The initial idea for an exhibit on Jews and Orientalism was to focus on Eugéne Delacroix’s trip to North Africa following the French conquest of Algiers, in 1830. While accompanying a French diplomatic mission as an official artist, Delacroix made many sketches and drawings that would form the reference for his later oeuvre of Orientalist painting, and inaugurated the depiction of the “Jewish type” − usually female − in the genre. Other French artists, such as Theodore Chasseriau and Alfred Dehodencq, both of whom began to paint in Morocco and Algeria in the 19th century, looked to Jewish subjects possibly because they proved more willing than the Muslim population to sit for portraits, and possibly because they were fascinated by the striking difference in appearance between the North African Jews they encountered and the European Jews they were familiar with, either from life or from artistic depictions.

The painters were attracted to the lively activities and bright clothing of Jewish festivities. Dehodencq, who lived in Morocco between 1853 and 1863, used sketches to paint “Jewish Wedding in Morocco” and “Jewish Festival in Tangier” both of which have women at their center. The Jews in these works, especially the exotically dressed and sexually suggestive women, appear as a romanticized remnant of pre-Christian Jews. In the former canvas, the Jewish bride, with large gold earrings and adorned in a gold bolero and flowing red robe, stares seriously, even nervously, at the artist. In contrast, the bride’s black African servant stands behind her, leaning against the wall with a relaxed and knowing smile.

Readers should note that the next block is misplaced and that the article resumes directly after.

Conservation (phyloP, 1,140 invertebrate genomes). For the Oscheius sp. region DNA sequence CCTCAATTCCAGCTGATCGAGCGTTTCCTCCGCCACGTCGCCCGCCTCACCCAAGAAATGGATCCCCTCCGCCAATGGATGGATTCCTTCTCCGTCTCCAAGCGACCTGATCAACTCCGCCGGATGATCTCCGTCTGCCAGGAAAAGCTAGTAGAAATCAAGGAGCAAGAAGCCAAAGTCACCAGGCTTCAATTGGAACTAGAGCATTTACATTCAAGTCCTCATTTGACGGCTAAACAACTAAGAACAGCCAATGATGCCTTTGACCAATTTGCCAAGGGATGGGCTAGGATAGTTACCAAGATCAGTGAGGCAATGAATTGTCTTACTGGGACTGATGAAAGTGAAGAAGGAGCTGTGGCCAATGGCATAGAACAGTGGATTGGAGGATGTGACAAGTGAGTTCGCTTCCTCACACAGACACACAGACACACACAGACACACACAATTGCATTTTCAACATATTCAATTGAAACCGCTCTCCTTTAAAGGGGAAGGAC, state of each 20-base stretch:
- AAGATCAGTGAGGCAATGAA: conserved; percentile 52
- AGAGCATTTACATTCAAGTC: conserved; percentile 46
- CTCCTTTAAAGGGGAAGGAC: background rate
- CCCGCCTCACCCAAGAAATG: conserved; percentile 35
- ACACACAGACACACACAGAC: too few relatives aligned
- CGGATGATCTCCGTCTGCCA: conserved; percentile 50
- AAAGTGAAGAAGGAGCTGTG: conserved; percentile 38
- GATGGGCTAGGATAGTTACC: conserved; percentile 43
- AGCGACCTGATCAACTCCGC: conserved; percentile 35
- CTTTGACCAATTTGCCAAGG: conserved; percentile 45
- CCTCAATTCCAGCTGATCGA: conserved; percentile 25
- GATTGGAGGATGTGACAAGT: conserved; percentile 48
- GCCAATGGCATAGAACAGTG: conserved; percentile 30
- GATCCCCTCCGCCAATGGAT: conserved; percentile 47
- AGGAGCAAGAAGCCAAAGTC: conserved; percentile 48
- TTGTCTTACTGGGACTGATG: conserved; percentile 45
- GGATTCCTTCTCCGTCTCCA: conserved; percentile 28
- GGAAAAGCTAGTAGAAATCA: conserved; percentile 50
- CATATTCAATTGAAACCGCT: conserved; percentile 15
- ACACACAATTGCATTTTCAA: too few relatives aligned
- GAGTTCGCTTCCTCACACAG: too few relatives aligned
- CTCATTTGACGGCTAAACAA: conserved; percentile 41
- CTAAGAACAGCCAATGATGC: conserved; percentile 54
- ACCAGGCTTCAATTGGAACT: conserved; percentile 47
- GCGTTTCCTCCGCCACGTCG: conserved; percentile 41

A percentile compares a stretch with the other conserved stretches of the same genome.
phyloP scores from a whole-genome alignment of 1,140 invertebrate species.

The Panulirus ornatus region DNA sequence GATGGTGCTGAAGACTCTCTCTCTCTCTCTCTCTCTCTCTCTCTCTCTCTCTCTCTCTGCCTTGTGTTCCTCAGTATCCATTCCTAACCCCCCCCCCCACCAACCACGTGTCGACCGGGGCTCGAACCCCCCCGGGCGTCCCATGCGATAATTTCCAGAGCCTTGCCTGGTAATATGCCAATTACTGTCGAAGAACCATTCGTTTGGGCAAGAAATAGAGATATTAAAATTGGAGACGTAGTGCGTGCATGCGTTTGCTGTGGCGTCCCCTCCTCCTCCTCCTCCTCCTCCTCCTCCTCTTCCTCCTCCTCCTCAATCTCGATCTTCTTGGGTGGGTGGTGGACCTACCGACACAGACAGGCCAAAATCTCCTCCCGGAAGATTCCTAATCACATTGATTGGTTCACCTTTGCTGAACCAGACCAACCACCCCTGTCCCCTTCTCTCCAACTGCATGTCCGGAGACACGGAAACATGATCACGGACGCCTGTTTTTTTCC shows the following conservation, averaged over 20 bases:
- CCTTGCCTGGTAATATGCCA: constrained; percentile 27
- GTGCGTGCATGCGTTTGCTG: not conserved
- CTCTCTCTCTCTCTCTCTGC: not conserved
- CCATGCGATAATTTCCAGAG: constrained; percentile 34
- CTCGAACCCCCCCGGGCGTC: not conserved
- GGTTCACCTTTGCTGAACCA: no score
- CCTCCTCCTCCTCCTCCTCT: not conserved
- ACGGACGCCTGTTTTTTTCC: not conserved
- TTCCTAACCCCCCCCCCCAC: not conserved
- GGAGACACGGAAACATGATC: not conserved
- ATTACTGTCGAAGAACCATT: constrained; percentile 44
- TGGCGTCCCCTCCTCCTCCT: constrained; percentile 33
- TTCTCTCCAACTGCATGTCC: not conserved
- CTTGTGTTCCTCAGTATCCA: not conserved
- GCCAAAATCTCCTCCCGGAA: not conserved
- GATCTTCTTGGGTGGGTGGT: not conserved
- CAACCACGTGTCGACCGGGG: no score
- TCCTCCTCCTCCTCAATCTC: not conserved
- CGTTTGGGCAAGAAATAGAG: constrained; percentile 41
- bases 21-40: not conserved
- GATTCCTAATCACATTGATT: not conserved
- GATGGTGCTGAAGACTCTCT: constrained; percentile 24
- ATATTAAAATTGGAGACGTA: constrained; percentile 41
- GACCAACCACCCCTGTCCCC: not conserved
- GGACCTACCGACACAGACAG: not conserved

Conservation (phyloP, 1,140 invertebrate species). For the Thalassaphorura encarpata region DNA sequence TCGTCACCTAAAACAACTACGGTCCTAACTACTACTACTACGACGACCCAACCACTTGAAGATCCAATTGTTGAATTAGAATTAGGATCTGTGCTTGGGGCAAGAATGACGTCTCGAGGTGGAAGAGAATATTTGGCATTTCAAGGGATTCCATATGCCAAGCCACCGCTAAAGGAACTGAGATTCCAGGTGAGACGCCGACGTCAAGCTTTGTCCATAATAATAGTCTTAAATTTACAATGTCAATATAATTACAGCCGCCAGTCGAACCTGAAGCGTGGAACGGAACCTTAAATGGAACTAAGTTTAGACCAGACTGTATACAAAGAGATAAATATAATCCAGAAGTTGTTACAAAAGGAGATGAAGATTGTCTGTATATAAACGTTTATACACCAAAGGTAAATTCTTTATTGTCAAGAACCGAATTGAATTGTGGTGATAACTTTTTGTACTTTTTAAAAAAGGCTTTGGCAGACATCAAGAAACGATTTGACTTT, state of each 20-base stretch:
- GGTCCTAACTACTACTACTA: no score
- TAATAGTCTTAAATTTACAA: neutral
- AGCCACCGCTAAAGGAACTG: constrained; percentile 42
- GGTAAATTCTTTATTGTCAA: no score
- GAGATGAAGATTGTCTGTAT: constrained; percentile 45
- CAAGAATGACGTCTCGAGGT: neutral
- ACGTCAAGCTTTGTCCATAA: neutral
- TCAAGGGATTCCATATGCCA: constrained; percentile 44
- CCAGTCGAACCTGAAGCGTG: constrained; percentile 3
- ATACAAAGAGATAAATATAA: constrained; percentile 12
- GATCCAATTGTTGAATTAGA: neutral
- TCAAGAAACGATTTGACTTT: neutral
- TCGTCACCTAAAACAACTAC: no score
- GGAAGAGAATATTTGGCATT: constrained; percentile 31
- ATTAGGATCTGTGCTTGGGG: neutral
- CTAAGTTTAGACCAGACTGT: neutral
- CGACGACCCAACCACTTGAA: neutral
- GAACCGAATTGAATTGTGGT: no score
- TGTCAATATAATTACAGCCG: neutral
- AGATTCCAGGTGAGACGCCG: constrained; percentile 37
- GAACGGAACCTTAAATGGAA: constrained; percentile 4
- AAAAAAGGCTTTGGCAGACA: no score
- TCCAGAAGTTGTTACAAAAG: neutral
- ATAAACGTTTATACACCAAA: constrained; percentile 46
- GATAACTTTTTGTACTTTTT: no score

The last painting of the section about the “discovery” of Oriental Jews, by William Wyld, depicts Jews departing Algeria for the Holy Land, making it a beautiful segue into a series of 19th-century paintings of Jerusalem and its surroundings by European artists. In Wyld’s technically detailed canvas a crowd of hundreds, if not thousands, of Jews and onlookers gather outside the walls of Algiers. It is up to the viewer to discern the many facial expressions and small dramas that abound, and differentiate between those who are about to board the waiting ships and those staying behind.

Intimacy of the Wall

Notable among the Jerusalem landscapes, paintings by Vasily Vereshchagin and Alexandre Bida ‏(both titled “Solomon’s Wall”‏), depict men, women and children pressed against the Western Wall in prayer. In Vereshchagin’s painting, one can feel the intimacy of the Wall as a prayer space before the open plaza was constructed in front of it in 1967. The image of men and women praying side-by-side in the painting ‏(corroborated by a photo in the catalog from the museum’s permanent collection‏) is a stark contrast to the strict gender separation there today.